It figures the Detroit Tigers would win 11-straight road games, including a sweep in Boston by holding the slumping Red Sox to three runs in as many games, then go into Cleveland, where the Tribe had been stinkin’ up the joint, and lose in extra innings on Monday. That’s the beauty and unpredictability of baseball’s long season.
But it is becoming apparent that these Tigers could and should prove to be something special. They carried the best winning percentage in the majors into Tuesday night’s game against the Indians and have joined the Oakland A’s as the American League’s dominant teams at the quarter-pole of 2014.
The questions with which Detroit entered the season are still, for the most part, questions, but the answer may be that the questions don’t matter. They may survive with only sporadic offensive contributions from shortstop and catcher. Turning third base over to a rookie remains one of those 50-50 propositions — some days, some at-bats, some throws to first you can tell, some you’d never guess.
But remember those concerns over whether Miguel Cabrera would be equally well-protected in the batting order with the departure of Prince Fielder, about left field, about who would connect the starting pitching rotation to new closer Joe Nathan, and about a rookie manager (at any level) taking over for one of the best in Jim Leyland?
It was all much ado about nothing, it would seem.
Miggy is still Miggy, hitting .325 with 39 RBI, which projects to about 160 over a full season. That would blow away the 139 and 137 runs his bat produced during the 2012 and ’13 seasons, respectively.
No Prince? No problem. Manager Brad Ausmus plugged veteran slugger Victor Martinez into the cleanup spot, and he is having a season equal to Cabrera’s with a .329 average. Who has ever heard of someone having 11 home runs and only nine strikeouts?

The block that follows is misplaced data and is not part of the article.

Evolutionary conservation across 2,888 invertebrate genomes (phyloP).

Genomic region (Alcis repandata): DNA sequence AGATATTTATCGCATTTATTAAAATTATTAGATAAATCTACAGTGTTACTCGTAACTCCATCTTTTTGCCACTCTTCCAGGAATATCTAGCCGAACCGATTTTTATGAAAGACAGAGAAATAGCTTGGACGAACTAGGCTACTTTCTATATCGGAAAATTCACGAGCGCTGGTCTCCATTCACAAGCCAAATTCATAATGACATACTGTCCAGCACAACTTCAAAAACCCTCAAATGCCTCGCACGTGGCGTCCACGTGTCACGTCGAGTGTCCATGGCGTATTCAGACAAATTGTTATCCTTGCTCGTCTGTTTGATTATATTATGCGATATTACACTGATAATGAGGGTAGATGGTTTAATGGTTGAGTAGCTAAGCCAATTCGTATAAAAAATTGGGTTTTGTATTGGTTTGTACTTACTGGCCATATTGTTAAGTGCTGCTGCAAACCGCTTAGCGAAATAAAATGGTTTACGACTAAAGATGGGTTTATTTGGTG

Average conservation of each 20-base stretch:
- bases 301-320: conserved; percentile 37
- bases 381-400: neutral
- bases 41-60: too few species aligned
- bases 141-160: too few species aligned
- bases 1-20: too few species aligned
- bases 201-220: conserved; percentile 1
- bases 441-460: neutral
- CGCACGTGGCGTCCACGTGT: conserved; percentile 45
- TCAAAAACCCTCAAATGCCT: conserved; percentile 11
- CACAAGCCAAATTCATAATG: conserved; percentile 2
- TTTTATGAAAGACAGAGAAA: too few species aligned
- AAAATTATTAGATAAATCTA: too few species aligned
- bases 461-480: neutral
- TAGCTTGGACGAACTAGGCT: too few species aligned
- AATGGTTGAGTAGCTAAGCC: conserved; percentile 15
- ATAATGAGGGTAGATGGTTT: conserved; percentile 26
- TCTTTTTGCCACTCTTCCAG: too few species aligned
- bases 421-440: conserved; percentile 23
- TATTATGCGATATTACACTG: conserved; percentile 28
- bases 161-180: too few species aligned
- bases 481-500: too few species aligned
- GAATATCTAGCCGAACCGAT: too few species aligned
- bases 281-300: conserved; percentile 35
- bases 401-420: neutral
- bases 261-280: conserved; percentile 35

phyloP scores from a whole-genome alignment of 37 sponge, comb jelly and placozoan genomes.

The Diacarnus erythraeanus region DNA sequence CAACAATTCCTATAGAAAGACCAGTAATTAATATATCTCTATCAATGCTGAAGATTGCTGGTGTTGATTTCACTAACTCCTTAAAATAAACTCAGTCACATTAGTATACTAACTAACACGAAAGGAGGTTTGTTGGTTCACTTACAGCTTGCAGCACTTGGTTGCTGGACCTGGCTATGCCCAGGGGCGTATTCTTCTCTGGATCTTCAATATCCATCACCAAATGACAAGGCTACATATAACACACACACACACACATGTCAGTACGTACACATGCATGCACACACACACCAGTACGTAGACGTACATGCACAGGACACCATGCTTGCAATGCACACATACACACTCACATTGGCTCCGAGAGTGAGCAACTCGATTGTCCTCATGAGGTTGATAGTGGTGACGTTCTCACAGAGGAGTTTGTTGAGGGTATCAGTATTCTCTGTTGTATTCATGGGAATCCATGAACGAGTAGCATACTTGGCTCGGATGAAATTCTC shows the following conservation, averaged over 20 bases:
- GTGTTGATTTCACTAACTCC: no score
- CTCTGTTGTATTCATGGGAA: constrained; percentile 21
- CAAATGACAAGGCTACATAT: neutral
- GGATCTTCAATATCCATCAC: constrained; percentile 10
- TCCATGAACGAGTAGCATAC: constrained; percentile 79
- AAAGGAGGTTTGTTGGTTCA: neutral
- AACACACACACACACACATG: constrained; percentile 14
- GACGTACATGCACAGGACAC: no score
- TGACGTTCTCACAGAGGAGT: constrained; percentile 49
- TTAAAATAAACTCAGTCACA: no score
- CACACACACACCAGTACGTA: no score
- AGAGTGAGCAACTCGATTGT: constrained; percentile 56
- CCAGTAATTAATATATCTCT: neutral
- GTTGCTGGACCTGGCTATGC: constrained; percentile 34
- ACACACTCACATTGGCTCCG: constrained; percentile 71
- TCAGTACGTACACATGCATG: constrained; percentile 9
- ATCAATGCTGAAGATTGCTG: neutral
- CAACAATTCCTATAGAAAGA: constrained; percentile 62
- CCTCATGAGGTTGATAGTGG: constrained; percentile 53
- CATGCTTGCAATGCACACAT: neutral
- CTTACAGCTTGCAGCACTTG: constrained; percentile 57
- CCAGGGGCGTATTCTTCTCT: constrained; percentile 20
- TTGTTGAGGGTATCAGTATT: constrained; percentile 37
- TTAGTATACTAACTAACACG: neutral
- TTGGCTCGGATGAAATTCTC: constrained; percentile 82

And so it goes. Ian Kinsler, who came over in the Fielder trade, is hitting .312 with 12 doubles and is playing a solid second base. None of that is a complete surprise. It’s staggering to this day that Detroit general manager Dave Dombrowski pulled that one off.
Torii Hunter is hitting close to .300 and has already knocked in 23 runs; the new left fielder, Rajai Davis, is above his career averages and has chipped in 14 stolen bases — the Tigers already have more as a team than they had in all of 2013 — and Austin Jackson has been solid in center and at the plate. Nick Castellanos, the rookie and ex-Mud Hen, seems a good bet to do nothing but get better at third.
Of course, there will be ups and downs. There will be slumps and fielding miscues and errors of aggression from a team that wants to manufacture runs as much as see them cross on three-run homers. That’s been the biggest influence of Ausmus, who hasn’t made many mistakes and seems comfortable with those he has made.
Will Cabrera maintain that 160-RBI pace? Will Martinez continue at his 45-homer pace? It’s unlikely. But will that matter? Because we haven’t even touched on what makes the Tigers truly special.
The starting pitching is unmatched in the majors. Running Justin Verlander, Max Scherzer, Anibal Sanchez, and Rick Porcello, who has been shockingly successful, out there regularly can make a manager and pitching coach very relaxed.
The fifth starting spot could be interesting. Drew Smyly hasn’t been bad, but Robbie Ray has been eye-popping in 12 innings of work since being called up from the Hens. It’s hard to imagine the Tigers want to send him back. Stay tuned.
Detroit is getting good relief innings from newcomers Ian Kroll and Joba Chamberlain; Al Alburquerque has been mostly reliable, while hard-throwing Evan Reed has come into his own. The bridge to Nathan, who has 11 saves, was easily built.
For a team that has won three straight AL Central titles, the Tigers have undergone a surprising retooling. The Doug Fister trade for Kroll and Ray, the Fielder salary-dump swap for Kinsler, free-agent deals for Davis and Chamberlain and Nathan — it all represents some of Dombrowski’s finest work.
As for the core; Miggy and Victor and all that starting pitching, they are one-fourth of the way to the finish line and seemingly better than ever.
A lot, some bad, can happen along the way, but for a franchise missing only one trophy despite incredible success over the last eight-plus years, this season could indeed be special.
Contact Blade sports columnist Dave Hackenberg at: firstname.lastname@example.org or 419-724-6398.
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